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West Coast vs Melbourne: Friday night forecast

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Expert
16th May, 2019
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1110 Reads

It’s fair to say that the first two months of the season haven’t gone as planned for either of these sides.

The Eagles are reasonably positioned with five wins but would be concerned that of their three losses the 42-point defeat at the hands of the Power was their closest.

The Demons would love to have such problems. After winning their past two games – by a combined total of six points – Melbourne are somehow only four points behind fourth-placed Fremantle. Though it might as well be eight, given that Melbourne’s percentage of 75.6 is the worst in the competition.

It doesn’t take much digging to see why the Demons have been so bad: They can’t score and they leak like a sieve defensively.

The midfield is still holding up its end of the bargain, thanks to the usual suspects: Max Gawn, Clayton Oliver and Angus Brayshaw. James Harmes is having a nice season too. 

Melbourne are ranked fourth for inside-50 differential, getting about five more entries per game than their opponents, and in the same position for clearance differential at +36 on the year. They’re fifth for contested possession differential.

But those ball-winning and territory numbers aren’t doing them much good at either end of the ground. 

The Dees are converting just 17.2 per cent of their forward-50s into goals, which is the worst rate of any side. At the other end, they’re conceding a goal on 26 per cent of their opponents’ entries, which is better than only North Melbourne. 

There are excuses, particularly in the backline. Jake Lever is a star defender, and he’s yet to take the field this season as he mends from a knee reconstruction. Steven May was recruited as a defensive pillar and he’s managed just one game, which he didn’t get through.

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May’s former Suns teammate Kade Kolodjashnij has gotten on the park just twice, and veteran Neville Jetta has played only four of eight matches. Michael Hibberd is now out of action with a busted collarbone courtesy of Suns skipper David Swallow. When it rains, it pours.

At the other end, nothing has clicked the way it did last season when the Demons were the league’s highest-scoring team.

After a sensational 2018 in which he booted 53 goals, Tom McDonald has managed just six total this year, and his three against the Suns last round were the first time this season he’s managed multiple goals.

Tom McDonald

(Photo by Michael Dodge/AFL Media/Getty Images)

As if things weren’t bad enough for Melbourne, their leading goal kicker, Jake Melksham, broke his foot against Gold Coast and will be sidelined for a while. Melksham is arguably his team’s most important player. Not only is he a goal kicker, but he’s the player who connects the dots between his side’s midfield dominance and their deep forwards.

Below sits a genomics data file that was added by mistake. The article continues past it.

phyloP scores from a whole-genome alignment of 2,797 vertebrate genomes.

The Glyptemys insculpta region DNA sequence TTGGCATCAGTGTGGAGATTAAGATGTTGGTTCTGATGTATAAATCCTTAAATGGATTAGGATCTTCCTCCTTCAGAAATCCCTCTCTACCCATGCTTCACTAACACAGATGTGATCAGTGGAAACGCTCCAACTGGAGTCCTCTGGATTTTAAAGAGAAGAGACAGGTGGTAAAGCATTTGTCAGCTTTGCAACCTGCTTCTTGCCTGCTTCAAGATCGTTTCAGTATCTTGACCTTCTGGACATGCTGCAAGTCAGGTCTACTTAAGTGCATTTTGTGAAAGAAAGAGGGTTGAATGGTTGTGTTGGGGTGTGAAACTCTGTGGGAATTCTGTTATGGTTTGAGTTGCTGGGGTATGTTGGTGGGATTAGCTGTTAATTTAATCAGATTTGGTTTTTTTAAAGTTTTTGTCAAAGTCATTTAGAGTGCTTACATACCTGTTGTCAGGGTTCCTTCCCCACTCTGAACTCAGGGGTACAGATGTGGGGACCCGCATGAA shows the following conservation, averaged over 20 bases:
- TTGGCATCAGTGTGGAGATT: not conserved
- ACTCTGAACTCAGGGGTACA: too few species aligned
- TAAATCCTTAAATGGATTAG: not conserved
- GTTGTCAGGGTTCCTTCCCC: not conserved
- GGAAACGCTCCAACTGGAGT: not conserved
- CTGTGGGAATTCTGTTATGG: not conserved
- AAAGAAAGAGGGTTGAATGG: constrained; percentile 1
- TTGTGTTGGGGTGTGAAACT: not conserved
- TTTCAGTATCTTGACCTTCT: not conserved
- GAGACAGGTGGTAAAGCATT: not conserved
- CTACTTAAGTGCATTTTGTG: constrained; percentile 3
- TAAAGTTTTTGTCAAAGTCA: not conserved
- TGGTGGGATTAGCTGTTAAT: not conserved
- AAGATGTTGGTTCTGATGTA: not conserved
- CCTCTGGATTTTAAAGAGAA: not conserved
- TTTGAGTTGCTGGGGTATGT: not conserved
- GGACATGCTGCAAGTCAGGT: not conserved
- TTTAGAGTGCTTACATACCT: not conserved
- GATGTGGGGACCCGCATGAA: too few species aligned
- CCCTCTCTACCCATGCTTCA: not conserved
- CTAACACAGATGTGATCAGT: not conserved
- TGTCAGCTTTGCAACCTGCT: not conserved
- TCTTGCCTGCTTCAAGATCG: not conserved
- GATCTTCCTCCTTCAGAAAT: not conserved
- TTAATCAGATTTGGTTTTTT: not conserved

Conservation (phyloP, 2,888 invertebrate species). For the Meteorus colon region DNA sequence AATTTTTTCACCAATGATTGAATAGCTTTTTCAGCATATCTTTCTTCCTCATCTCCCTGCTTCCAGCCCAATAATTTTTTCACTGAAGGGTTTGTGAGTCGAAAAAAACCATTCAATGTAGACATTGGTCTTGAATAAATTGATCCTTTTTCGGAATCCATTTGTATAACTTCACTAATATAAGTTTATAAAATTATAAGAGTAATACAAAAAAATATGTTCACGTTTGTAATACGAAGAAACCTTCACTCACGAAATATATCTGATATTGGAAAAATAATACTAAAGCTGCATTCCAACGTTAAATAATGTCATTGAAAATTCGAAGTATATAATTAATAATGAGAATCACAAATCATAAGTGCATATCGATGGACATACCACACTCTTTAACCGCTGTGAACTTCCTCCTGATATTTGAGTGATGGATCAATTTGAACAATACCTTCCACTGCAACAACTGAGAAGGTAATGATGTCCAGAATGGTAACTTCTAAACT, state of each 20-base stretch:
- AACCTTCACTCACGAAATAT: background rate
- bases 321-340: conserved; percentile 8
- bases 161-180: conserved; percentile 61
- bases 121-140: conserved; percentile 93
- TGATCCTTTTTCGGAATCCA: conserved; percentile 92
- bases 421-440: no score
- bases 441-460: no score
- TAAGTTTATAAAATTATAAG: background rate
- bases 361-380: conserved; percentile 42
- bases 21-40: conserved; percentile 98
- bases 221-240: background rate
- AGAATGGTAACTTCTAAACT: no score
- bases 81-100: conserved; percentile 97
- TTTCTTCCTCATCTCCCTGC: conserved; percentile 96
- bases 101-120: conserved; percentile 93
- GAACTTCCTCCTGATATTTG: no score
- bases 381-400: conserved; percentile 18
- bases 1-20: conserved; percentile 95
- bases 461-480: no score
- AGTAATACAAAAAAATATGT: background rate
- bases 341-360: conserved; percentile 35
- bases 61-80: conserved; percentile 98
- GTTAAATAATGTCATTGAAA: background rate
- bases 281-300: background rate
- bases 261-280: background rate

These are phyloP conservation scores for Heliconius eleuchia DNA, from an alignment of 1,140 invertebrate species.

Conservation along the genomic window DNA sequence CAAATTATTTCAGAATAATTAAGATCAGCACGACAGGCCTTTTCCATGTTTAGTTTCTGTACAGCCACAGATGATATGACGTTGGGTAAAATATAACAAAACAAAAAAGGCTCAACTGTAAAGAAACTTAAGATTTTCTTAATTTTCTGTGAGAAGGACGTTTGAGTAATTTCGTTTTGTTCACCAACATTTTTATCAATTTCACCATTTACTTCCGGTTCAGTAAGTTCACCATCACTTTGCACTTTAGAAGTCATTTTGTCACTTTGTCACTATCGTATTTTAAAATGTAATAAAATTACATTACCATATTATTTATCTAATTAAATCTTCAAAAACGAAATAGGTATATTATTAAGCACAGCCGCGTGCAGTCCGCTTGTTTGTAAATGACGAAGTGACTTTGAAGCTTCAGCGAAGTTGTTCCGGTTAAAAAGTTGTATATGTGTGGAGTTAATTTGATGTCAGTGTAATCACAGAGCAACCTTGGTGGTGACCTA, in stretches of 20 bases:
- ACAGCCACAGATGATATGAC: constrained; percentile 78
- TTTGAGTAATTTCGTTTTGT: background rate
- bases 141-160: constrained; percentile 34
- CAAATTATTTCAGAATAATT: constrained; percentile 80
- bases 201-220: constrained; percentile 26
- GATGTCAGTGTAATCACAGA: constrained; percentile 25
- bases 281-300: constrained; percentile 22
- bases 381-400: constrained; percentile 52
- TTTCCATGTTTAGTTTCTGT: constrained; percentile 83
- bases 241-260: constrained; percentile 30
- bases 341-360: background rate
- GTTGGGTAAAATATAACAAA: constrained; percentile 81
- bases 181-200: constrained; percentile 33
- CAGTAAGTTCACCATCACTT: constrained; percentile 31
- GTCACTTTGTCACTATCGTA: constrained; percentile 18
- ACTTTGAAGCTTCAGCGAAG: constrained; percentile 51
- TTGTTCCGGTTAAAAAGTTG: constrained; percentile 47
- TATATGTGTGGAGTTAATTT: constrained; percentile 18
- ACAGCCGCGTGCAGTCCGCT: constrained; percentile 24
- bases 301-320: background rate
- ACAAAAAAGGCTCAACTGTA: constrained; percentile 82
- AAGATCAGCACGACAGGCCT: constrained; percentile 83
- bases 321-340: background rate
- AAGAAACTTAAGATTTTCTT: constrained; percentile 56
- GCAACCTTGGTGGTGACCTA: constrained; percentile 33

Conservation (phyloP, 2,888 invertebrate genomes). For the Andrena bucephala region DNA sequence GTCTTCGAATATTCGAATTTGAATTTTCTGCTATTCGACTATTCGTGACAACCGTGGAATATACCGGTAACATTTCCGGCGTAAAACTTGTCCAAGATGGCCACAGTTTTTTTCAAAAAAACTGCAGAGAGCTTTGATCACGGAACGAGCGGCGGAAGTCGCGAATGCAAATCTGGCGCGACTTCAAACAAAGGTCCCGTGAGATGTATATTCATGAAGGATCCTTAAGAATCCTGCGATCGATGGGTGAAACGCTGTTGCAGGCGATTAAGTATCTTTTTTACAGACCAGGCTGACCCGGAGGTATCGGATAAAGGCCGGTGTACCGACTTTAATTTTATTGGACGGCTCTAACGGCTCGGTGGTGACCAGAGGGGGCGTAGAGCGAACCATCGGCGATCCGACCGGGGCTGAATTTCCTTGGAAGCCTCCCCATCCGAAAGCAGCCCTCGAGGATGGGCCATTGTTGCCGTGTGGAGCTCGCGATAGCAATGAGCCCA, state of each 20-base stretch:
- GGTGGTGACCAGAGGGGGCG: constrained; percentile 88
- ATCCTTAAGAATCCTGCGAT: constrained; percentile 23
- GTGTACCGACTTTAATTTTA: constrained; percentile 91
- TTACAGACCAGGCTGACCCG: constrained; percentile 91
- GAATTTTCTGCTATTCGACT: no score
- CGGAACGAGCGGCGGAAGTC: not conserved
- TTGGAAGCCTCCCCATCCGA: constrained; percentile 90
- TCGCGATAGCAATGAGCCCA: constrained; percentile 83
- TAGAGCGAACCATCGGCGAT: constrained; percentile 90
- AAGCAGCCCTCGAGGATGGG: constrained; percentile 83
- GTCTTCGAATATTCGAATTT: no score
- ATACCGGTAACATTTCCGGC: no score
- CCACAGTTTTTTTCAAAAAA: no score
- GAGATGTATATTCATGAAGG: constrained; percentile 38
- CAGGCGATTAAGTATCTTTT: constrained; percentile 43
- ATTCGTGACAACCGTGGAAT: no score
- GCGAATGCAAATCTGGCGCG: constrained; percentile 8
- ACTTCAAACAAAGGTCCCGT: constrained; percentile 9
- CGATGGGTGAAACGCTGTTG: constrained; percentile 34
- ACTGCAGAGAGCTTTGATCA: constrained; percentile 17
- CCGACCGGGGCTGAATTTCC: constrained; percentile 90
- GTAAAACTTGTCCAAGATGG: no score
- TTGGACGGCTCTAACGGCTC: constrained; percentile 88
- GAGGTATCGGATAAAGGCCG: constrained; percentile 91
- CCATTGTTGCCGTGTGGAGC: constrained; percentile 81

Alas, he won’t be out there tonight, which puts added pressure on Christian Petracca.

Petracca has all the tools to perform the Melksham’s role – or just about any other – but has yet to show that he’s more than a moments player. 71 games into his career his output hasn’t been what Melbourne would have liked.

The Eagles are tough to get a handle on. Their two best wins – in which they demolished the Giants in Perth and comfortably beat the Magpies at the MCG – could convince you they are once again a team to be reckoned with.

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However, spankings at the hands of Geelong, Brisbane and Port Adelaide would suggest this is another one of those Eagles teams good enough to qualify for finals without being a real premiership threat.

There is still a stack of talent in every part of the ground: Jeremy McGovern and Shannon Hurn down back; Josh Kennedy, Jack Darling and the underrated Jamie Cripps up forward; Andrew Gaff, Luke Shuey and Dom Sheed in the middle; Elliot Yeo wherever the hell he likes. But for whatever reason, it isn’t quite clicking yet.

Unfortunately, we probably won’t learn much about the Eagles tonight. What loomed as a mouth-watering match-up in March suddenly looks rather lopsided.

While the Demons have the midfield strength to get hands to the footy first and bang the ball forward regularly – West Coast are 16th for inside-50 differential – their attack will need to produce something special if they are to put a decent score on the board. With Melksham out, Jayden Hunt and rookie Jay Lockhart are the only Melbourne players to play at least four games and average a goal a game this season.

At the other end of the ground, Darling and Kennedy aren’t playing their best footy, but they could feast tonight on the Demons’ decimated defence. Heck, the Dees might struggle to find a match-up for Oscar Allen.

Jack Darling

(Photo by Paul Kane/Getty Images)

The last time these sides met in Perth, West Coast humiliated Melbourne in the preliminary final.

I don’t expect tonight to be quite that one-sided, but it’s in play.

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I’m tipping West Coast by six goals.

That’s my Friday night forecast. What’s yours?